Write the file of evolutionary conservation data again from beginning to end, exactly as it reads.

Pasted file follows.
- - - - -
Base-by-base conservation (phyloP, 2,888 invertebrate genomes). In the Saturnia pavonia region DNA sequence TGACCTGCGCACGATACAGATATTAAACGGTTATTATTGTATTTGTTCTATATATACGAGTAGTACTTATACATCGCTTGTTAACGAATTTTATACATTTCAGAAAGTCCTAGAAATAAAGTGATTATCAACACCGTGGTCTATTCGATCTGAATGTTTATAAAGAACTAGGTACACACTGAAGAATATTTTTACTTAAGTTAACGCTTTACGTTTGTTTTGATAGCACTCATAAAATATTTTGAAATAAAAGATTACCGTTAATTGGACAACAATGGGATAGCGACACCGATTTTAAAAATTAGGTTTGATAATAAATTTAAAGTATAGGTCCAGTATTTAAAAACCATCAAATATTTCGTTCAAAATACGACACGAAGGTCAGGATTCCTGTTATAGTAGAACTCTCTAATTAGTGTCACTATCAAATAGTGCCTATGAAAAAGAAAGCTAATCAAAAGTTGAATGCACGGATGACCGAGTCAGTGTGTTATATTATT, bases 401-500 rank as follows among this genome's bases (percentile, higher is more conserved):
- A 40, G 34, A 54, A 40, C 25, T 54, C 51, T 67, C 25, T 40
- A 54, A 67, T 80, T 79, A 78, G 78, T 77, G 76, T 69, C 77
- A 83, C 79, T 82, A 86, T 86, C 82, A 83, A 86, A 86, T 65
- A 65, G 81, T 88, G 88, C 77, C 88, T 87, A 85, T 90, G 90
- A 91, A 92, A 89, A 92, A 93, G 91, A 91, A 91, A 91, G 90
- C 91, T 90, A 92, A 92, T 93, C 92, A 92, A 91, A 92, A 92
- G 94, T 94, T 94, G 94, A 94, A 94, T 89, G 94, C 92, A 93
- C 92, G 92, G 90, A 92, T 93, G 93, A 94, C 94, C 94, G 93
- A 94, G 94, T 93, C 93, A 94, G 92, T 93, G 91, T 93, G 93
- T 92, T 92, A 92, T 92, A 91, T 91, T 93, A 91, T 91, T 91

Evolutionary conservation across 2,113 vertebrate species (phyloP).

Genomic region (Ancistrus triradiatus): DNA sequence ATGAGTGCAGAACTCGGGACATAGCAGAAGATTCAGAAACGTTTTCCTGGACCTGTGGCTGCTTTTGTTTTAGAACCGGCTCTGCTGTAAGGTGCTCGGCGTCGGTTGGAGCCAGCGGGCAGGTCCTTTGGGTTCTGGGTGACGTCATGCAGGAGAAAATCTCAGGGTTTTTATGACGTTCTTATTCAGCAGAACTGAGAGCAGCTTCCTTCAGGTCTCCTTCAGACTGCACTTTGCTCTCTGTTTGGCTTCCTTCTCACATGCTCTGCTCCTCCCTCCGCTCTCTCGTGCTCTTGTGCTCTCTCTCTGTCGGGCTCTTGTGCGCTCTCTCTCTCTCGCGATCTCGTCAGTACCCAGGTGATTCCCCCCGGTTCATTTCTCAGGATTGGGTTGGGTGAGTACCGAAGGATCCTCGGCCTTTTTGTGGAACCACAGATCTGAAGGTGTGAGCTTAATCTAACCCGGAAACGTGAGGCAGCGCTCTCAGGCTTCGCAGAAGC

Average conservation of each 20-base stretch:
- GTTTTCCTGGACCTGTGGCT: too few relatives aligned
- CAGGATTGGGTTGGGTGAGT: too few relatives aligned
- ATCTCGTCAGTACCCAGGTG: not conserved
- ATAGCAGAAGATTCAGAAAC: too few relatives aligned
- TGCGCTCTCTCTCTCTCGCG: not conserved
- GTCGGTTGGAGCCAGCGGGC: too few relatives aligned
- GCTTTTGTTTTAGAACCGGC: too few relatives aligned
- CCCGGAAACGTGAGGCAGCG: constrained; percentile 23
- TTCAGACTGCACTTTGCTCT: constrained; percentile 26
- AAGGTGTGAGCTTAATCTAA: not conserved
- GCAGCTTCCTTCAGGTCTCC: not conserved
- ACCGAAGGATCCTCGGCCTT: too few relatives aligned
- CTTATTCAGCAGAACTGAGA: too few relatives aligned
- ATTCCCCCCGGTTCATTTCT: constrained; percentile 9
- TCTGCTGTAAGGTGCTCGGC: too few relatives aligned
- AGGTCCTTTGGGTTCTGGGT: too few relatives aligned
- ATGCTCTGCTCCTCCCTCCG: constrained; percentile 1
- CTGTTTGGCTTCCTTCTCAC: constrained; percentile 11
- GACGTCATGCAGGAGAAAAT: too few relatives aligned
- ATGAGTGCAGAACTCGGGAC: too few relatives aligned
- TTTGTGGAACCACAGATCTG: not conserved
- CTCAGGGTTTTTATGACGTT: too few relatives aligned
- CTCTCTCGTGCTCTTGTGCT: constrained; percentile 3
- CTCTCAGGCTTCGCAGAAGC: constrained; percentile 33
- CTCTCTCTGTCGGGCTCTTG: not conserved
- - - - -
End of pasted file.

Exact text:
Base-by-base conservation (phyloP, 2,888 invertebrate genomes). In the Saturnia pavonia region DNA sequence TGACCTGCGCACGATACAGATATTAAACGGTTATTATTGTATTTGTTCTATATATACGAGTAGTACTTATACATCGCTTGTTAACGAATTTTATACATTTCAGAAAGTCCTAGAAATAAAGTGATTATCAACACCGTGGTCTATTCGATCTGAATGTTTATAAAGAACTAGGTACACACTGAAGAATATTTTTACTTAAGTTAACGCTTTACGTTTGTTTTGATAGCACTCATAAAATATTTTGAAATAAAAGATTACCGTTAATTGGACAACAATGGGATAGCGACACCGATTTTAAAAATTAGGTTTGATAATAAATTTAAAGTATAGGTCCAGTATTTAAAAACCATCAAATATTTCGTTCAAAATACGACACGAAGGTCAGGATTCCTGTTATAGTAGAACTCTCTAATTAGTGTCACTATCAAATAGTGCCTATGAAAAAGAAAGCTAATCAAAAGTTGAATGCACGGATGACCGAGTCAGTGTGTTATATTATT, bases 401-500 rank as follows among this genome's bases (percentile, higher is more conserved):
- A 40, G 34, A 54, A 40, C 25, T 54, C 51, T 67, C 25, T 40
- A 54, A 67, T 80, T 79, A 78, G 78, T 77, G 76, T 69, C 77
- A 83, C 79, T 82, A 86, T 86, C 82, A 83, A 86, A 86, T 65
- A 65, G 81, T 88, G 88, C 77, C 88, T 87, A 85, T 90, G 90
- A 91, A 92, A 89, A 92, A 93, G 91, A 91, A 91, A 91, G 90
- C 91, T 90, A 92, A 92, T 93, C 92, A 92, A 91, A 92, A 92
- G 94, T 94, T 94, G 94, A 94, A 94, T 89, G 94, C 92, A 93
- C 92, G 92, G 90, A 92, T 93, G 93, A 94, C 94, C 94, G 93
- A 94, G 94, T 93, C 93, A 94, G 92, T 93, G 91, T 93, G 93
- T 92, T 92, A 92, T 92, A 91, T 91, T 93, A 91, T 91, T 91

Evolutionary conservation across 2,113 vertebrate species (phyloP).

Genomic region (Ancistrus triradiatus): DNA sequence ATGAGTGCAGAACTCGGGACATAGCAGAAGATTCAGAAACGTTTTCCTGGACCTGTGGCTGCTTTTGTTTTAGAACCGGCTCTGCTGTAAGGTGCTCGGCGTCGGTTGGAGCCAGCGGGCAGGTCCTTTGGGTTCTGGGTGACGTCATGCAGGAGAAAATCTCAGGGTTTTTATGACGTTCTTATTCAGCAGAACTGAGAGCAGCTTCCTTCAGGTCTCCTTCAGACTGCACTTTGCTCTCTGTTTGGCTTCCTTCTCACATGCTCTGCTCCTCCCTCCGCTCTCTCGTGCTCTTGTGCTCTCTCTCTGTCGGGCTCTTGTGCGCTCTCTCTCTCTCGCGATCTCGTCAGTACCCAGGTGATTCCCCCCGGTTCATTTCTCAGGATTGGGTTGGGTGAGTACCGAAGGATCCTCGGCCTTTTTGTGGAACCACAGATCTGAAGGTGTGAGCTTAATCTAACCCGGAAACGTGAGGCAGCGCTCTCAGGCTTCGCAGAAGC

Average conservation of each 20-base stretch:
- GTTTTCCTGGACCTGTGGCT: too few relatives aligned
- CAGGATTGGGTTGGGTGAGT: too few relatives aligned
- ATCTCGTCAGTACCCAGGTG: not conserved
- ATAGCAGAAGATTCAGAAAC: too few relatives aligned
- TGCGCTCTCTCTCTCTCGCG: not conserved
- GTCGGTTGGAGCCAGCGGGC: too few relatives aligned
- GCTTTTGTTTTAGAACCGGC: too few relatives aligned
- CCCGGAAACGTGAGGCAGCG: constrained; percentile 23
- TTCAGACTGCACTTTGCTCT: constrained; percentile 26
- AAGGTGTGAGCTTAATCTAA: not conserved
- GCAGCTTCCTTCAGGTCTCC: not conserved
- ACCGAAGGATCCTCGGCCTT: too few relatives aligned
- CTTATTCAGCAGAACTGAGA: too few relatives aligned
- ATTCCCCCCGGTTCATTTCT: constrained; percentile 9
- TCTGCTGTAAGGTGCTCGGC: too few relatives aligned
- AGGTCCTTTGGGTTCTGGGT: too few relatives aligned
- ATGCTCTGCTCCTCCCTCCG: constrained; percentile 1
- CTGTTTGGCTTCCTTCTCAC: constrained; percentile 11
- GACGTCATGCAGGAGAAAAT: too few relatives aligned
- ATGAGTGCAGAACTCGGGAC: too few relatives aligned
- TTTGTGGAACCACAGATCTG: not conserved
- CTCAGGGTTTTTATGACGTT: too few relatives aligned
- CTCTCTCGTGCTCTTGTGCT: constrained; percentile 3
- CTCTCAGGCTTCGCAGAAGC: constrained; percentile 33
- CTCTCTCTGTCGGGCTCTTG: not conserved